Self Discovery, the Education System and Owning one’s Feelings

You need to stop being what you think people need you to be. You learned this as a child.” ~Rita Nketiah


This is an extract from a Skype chat (February 6th 2013) between Rita Nketiah and a friend (name withheld, but we shall call her Ama for the purposes of this post), Ama was deflated and was considering relocating from Ghana.

Rita responds: 

You are an African womon…anywhere you go will be a struggle…but go, definitely go for the experience”

Rita believes young people are disempowered when they are not taken seriously and considers having mentors helpful in the struggle for self discovery.

 “Do you have any mentor?  I think if I had had more mentors while I was there, (in Ghana) it would have made a huge difference in the outcome.” She writes.


Implications of trying to fit in:

“Truth: You need to stop being what you think people need you to be. You learned this as a child. You wanted to make everyone happy. You thought that was your responsibility. And whenever you failed in this department (which was often), you felt completely dejected. When you were unable to perform at a maximum level, you threw up your hands. You quit. You spiraled downward. You have always hated disappointing people. You felt like your own worth, your intrinsic value had to come from other people. Other people had to tell you how and why to love you. And when they didn’t, you didn’t. Not truthfully. You may have said you did, but you weren’t actually affirming all of the good things about you. The quintessential Virgo that you are, you scrutinized everything you were not and could not be, because it just wasn’t you.”


Classrooms and what you won’t get there:

“Man, I wish this self-discovery process counted for some damn marks in the classroom. School is such a constrictive experience. It is meant to discipline you. It is meant to value and validate you by very arbitrary measures. And that is a hard pill to swallow as someone who has always prided herself on “excelling” in school, has always loved learning, has always loved the comfort those structured walls gave her. School is where I first fell in love with words. It has nurtured me in particular ways that I will always be grateful for, and will encourage and pass down to my nieces and nephews, when given the chance. But school is also the site of a lot of trauma, abuse and oppression. School evaluations are great when you are getting consistent A’s. But when this becomes the primary way to assess a child’s capabilities, it becomes difficult when she enters adult life, and her grades are not there to validate her. And then, when grades turn into grants and bursaries awarded (which have a direct influence on your career) it’s even more difficult to see your self-worth outside of this. Capitalism makes us believe that we are only valuable when we are productive members of society. And when those grants and bursaries do not come (because, let’s face it, there are only so many awards that are given out, and how many of those goes to funding second-generation Ghanaian-Canadian identity and home-making?), it is difficult not to feel dejected, worthless, less intelligent, less interesting, whatever.”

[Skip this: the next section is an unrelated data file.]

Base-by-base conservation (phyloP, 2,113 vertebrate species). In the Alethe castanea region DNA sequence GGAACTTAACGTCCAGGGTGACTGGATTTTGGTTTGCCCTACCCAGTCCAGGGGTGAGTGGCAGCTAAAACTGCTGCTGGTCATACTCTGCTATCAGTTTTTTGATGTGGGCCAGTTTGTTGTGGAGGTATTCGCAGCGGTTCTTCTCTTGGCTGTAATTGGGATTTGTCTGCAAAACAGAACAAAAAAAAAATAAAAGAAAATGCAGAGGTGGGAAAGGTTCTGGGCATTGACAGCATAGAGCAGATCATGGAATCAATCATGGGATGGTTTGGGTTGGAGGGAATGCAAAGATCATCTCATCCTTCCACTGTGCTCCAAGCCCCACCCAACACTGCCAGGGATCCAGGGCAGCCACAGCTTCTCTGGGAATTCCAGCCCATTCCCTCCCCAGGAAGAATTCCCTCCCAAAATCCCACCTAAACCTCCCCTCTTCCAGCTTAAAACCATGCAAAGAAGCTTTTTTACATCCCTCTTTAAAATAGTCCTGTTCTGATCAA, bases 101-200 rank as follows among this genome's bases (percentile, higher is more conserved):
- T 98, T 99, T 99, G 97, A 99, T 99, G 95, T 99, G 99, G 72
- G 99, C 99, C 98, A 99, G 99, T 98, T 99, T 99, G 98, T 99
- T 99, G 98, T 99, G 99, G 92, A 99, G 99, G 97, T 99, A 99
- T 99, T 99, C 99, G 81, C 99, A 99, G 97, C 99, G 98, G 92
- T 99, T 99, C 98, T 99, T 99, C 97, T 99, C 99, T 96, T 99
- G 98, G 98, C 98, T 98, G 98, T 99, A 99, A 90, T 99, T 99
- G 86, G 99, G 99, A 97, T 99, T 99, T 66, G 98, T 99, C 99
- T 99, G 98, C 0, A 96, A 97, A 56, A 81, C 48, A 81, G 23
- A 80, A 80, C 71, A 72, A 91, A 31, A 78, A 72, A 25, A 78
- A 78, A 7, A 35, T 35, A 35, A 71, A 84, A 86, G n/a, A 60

Oprah Winfrey says, “Why are you trying so hard to fit in when you were born to stand out?” I guess the real question is, how do you set out to stand out without falling flat on your face without clean air to breath?

Rita Nketiah is an Anti-racist Feminist Scholar-Activist and PhD Candidate at Western University, where she is currently studying in the Women’s Studies and Feminist Research Department. Her research interests include Second-Generation African-Canadian identity, gender and sexuality, and Diaspora in (African) Development. When she is not bombarded with loads of reading and writing, she wastes copious amounts of time on the Internet, reading feminist and/or African blogs.